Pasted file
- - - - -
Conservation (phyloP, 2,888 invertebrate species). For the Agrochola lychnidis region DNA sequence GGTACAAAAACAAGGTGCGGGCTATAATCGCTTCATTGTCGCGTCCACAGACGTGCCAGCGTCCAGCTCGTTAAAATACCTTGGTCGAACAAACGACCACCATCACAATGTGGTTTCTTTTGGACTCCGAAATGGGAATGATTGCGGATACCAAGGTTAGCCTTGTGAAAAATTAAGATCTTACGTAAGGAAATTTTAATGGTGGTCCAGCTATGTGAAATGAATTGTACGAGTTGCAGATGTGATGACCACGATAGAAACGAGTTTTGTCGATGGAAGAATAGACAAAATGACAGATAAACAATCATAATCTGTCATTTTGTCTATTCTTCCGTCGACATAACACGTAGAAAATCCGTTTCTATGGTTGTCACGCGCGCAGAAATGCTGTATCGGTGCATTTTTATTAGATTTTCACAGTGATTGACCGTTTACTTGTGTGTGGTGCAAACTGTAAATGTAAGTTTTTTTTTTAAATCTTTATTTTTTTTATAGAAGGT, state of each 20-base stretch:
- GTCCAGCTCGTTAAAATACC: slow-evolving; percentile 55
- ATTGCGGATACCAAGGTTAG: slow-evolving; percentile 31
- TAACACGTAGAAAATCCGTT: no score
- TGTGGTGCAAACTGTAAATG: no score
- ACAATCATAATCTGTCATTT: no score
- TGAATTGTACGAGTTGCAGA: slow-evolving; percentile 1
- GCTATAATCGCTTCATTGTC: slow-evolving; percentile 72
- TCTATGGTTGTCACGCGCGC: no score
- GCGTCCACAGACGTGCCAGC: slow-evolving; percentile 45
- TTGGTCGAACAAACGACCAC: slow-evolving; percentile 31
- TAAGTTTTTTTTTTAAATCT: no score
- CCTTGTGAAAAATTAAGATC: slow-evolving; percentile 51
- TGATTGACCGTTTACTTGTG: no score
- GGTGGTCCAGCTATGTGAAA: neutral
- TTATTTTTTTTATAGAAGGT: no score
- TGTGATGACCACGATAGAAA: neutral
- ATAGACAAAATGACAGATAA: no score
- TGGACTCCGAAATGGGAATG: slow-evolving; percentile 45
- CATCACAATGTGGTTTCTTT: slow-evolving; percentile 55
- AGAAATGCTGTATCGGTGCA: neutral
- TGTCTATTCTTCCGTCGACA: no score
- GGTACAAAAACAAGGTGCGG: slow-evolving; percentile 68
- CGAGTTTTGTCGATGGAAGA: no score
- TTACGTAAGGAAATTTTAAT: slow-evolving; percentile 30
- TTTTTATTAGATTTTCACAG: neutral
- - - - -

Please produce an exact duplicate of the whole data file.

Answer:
Conservation (phyloP, 2,888 invertebrate species). For the Agrochola lychnidis region DNA sequence GGTACAAAAACAAGGTGCGGGCTATAATCGCTTCATTGTCGCGTCCACAGACGTGCCAGCGTCCAGCTCGTTAAAATACCTTGGTCGAACAAACGACCACCATCACAATGTGGTTTCTTTTGGACTCCGAAATGGGAATGATTGCGGATACCAAGGTTAGCCTTGTGAAAAATTAAGATCTTACGTAAGGAAATTTTAATGGTGGTCCAGCTATGTGAAATGAATTGTACGAGTTGCAGATGTGATGACCACGATAGAAACGAGTTTTGTCGATGGAAGAATAGACAAAATGACAGATAAACAATCATAATCTGTCATTTTGTCTATTCTTCCGTCGACATAACACGTAGAAAATCCGTTTCTATGGTTGTCACGCGCGCAGAAATGCTGTATCGGTGCATTTTTATTAGATTTTCACAGTGATTGACCGTTTACTTGTGTGTGGTGCAAACTGTAAATGTAAGTTTTTTTTTTAAATCTTTATTTTTTTTATAGAAGGT, state of each 20-base stretch:
- GTCCAGCTCGTTAAAATACC: slow-evolving; percentile 55
- ATTGCGGATACCAAGGTTAG: slow-evolving; percentile 31
- TAACACGTAGAAAATCCGTT: no score
- TGTGGTGCAAACTGTAAATG: no score
- ACAATCATAATCTGTCATTT: no score
- TGAATTGTACGAGTTGCAGA: slow-evolving; percentile 1
- GCTATAATCGCTTCATTGTC: slow-evolving; percentile 72
- TCTATGGTTGTCACGCGCGC: no score
- GCGTCCACAGACGTGCCAGC: slow-evolving; percentile 45
- TTGGTCGAACAAACGACCAC: slow-evolving; percentile 31
- TAAGTTTTTTTTTTAAATCT: no score
- CCTTGTGAAAAATTAAGATC: slow-evolving; percentile 51
- TGATTGACCGTTTACTTGTG: no score
- GGTGGTCCAGCTATGTGAAA: neutral
- TTATTTTTTTTATAGAAGGT: no score
- TGTGATGACCACGATAGAAA: neutral
- ATAGACAAAATGACAGATAA: no score
- TGGACTCCGAAATGGGAATG: slow-evolving; percentile 45
- CATCACAATGTGGTTTCTTT: slow-evolving; percentile 55
- AGAAATGCTGTATCGGTGCA: neutral
- TGTCTATTCTTCCGTCGACA: no score
- GGTACAAAAACAAGGTGCGG: slow-evolving; percentile 68
- CGAGTTTTGTCGATGGAAGA: no score
- TTACGTAAGGAAATTTTAAT: slow-evolving; percentile 30
- TTTTTATTAGATTTTCACAG: neutral